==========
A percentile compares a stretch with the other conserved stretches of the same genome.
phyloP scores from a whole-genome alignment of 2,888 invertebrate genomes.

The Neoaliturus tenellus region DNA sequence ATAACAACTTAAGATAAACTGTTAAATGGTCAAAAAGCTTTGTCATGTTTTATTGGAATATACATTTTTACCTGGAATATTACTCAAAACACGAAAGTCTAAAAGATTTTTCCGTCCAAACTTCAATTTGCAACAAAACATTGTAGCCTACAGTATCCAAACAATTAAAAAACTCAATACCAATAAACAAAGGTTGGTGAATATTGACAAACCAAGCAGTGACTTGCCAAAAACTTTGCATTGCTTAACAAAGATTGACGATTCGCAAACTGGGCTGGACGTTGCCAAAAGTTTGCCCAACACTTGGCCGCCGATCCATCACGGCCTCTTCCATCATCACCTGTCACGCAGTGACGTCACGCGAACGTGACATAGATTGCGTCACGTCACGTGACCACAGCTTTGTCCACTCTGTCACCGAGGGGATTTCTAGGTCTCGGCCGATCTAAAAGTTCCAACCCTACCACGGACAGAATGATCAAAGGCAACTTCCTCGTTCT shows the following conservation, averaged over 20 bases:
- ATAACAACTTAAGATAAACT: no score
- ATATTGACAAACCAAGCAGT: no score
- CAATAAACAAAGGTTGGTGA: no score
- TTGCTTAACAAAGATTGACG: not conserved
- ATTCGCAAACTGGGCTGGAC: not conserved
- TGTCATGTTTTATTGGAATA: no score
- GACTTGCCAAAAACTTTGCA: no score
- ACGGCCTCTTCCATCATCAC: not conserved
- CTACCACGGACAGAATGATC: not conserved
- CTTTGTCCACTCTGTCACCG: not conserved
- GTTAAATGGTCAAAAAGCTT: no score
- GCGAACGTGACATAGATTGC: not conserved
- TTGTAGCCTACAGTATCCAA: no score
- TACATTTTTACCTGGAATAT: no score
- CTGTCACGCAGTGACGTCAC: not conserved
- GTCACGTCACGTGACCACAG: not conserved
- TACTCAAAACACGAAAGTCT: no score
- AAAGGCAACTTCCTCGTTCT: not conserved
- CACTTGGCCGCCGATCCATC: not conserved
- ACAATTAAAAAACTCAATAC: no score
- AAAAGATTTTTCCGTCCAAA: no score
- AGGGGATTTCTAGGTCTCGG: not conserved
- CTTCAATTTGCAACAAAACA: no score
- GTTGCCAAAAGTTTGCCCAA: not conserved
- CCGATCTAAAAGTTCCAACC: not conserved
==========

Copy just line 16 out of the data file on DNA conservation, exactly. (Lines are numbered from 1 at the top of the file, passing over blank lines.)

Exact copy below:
- TTGTAGCCTACAGTATCCAA: no score